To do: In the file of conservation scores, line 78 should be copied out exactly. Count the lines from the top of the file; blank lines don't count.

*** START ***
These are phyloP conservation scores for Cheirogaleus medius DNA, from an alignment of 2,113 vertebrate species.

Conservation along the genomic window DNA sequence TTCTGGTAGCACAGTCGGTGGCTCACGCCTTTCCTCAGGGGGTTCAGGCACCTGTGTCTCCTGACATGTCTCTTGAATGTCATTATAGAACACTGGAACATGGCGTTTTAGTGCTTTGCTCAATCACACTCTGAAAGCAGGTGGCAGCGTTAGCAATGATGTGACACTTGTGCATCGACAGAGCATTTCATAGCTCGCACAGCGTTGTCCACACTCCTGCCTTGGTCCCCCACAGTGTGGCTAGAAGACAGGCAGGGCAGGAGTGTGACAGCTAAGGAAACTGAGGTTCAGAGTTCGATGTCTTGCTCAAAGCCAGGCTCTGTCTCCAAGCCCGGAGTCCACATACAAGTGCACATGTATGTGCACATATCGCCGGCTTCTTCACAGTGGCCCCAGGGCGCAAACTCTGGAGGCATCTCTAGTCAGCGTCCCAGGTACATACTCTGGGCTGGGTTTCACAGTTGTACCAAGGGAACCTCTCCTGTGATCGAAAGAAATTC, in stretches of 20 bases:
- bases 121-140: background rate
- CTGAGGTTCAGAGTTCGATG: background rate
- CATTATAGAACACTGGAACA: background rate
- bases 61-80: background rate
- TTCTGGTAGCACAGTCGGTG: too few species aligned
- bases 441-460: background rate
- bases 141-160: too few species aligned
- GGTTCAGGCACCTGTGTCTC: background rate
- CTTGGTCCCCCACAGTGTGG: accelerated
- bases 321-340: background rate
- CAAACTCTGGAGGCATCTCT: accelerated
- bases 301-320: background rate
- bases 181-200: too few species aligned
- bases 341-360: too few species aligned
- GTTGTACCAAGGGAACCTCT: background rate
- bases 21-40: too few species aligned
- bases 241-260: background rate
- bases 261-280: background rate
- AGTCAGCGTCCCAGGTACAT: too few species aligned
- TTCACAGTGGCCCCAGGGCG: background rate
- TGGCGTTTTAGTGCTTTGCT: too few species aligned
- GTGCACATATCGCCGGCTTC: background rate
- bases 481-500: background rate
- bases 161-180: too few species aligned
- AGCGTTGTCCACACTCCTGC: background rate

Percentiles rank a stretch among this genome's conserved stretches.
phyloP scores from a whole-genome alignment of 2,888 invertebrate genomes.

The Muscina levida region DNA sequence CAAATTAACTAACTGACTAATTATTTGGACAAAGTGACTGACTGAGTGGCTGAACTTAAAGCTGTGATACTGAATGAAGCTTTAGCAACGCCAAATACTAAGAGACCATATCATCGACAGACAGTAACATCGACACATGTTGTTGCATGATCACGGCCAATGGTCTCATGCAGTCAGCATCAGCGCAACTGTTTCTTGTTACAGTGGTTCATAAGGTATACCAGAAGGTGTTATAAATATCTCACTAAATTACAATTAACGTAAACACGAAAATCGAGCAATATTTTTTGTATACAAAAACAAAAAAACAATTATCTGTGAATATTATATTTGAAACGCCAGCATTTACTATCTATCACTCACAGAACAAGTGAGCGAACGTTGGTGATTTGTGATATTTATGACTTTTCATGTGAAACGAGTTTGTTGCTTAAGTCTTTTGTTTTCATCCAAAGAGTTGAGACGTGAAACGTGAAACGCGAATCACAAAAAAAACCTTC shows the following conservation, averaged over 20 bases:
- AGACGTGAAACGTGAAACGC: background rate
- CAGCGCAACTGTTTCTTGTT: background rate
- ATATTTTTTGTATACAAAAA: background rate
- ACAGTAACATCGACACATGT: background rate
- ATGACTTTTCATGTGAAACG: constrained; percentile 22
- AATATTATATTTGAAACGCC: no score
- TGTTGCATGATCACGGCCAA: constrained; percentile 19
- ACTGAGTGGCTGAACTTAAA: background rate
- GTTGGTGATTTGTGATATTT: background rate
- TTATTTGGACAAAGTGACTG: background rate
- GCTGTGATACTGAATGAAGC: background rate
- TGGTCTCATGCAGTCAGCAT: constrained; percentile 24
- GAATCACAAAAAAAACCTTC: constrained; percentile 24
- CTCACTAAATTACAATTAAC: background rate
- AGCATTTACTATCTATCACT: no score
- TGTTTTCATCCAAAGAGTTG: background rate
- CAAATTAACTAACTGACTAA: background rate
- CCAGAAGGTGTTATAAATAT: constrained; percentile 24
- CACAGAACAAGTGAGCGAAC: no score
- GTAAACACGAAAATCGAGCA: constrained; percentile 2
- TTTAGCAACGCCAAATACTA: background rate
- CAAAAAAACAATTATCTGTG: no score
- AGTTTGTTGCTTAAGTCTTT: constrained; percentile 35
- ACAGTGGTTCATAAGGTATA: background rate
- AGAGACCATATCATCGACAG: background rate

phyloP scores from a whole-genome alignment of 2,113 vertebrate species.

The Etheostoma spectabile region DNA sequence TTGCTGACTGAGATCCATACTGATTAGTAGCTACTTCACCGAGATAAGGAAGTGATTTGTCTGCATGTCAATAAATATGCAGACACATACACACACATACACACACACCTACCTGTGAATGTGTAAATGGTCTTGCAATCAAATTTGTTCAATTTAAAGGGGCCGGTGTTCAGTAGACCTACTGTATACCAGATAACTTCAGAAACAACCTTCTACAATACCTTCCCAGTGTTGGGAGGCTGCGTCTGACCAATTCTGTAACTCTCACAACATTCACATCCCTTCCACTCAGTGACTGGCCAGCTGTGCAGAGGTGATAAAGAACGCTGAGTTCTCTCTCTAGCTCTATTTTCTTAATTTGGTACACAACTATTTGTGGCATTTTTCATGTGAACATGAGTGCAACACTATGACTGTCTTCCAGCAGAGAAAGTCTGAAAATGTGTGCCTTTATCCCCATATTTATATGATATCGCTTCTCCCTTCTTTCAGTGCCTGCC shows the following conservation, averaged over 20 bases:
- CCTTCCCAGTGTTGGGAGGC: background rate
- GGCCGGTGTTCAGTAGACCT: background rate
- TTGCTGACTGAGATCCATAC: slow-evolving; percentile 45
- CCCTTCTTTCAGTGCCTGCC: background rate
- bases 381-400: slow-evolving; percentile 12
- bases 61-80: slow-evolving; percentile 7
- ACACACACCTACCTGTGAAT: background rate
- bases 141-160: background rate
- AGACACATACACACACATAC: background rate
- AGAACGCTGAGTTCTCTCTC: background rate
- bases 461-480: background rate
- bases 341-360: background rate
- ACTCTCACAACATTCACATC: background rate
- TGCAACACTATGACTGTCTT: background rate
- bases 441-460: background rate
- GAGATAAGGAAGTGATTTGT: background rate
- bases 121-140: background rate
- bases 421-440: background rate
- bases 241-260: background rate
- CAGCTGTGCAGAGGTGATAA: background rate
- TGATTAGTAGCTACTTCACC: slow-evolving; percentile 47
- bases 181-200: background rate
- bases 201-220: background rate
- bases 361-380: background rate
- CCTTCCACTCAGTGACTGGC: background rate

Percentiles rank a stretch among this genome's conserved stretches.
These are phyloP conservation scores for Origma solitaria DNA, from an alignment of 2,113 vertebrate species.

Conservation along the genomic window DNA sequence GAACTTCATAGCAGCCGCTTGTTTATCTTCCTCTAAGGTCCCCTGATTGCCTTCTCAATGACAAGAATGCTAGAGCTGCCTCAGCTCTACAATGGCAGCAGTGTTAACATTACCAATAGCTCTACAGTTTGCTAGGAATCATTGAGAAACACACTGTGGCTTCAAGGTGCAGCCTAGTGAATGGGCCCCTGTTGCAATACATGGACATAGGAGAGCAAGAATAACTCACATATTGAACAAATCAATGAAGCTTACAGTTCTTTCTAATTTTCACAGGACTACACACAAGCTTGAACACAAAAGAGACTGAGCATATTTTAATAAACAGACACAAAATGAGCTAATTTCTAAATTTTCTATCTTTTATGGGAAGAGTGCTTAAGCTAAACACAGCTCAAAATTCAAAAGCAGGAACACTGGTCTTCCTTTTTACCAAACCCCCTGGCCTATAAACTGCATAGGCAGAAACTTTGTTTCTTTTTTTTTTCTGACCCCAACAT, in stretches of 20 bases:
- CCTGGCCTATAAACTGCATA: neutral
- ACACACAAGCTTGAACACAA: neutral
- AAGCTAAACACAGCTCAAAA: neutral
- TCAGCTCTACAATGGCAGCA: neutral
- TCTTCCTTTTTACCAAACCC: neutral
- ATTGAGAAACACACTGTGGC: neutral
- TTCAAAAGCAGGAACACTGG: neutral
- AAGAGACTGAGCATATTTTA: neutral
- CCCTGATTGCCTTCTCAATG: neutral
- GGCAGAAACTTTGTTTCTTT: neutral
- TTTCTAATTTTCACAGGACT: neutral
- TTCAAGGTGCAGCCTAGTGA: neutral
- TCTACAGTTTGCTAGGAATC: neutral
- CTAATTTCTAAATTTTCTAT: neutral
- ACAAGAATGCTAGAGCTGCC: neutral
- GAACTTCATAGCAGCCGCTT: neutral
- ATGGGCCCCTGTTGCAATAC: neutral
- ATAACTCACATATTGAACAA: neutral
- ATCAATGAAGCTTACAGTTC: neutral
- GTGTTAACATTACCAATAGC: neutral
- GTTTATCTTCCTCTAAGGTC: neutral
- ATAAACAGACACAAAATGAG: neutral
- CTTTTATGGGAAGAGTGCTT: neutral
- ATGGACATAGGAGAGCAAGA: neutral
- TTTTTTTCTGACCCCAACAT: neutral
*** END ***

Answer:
- TGATTAGTAGCTACTTCACC: slow-evolving; percentile 47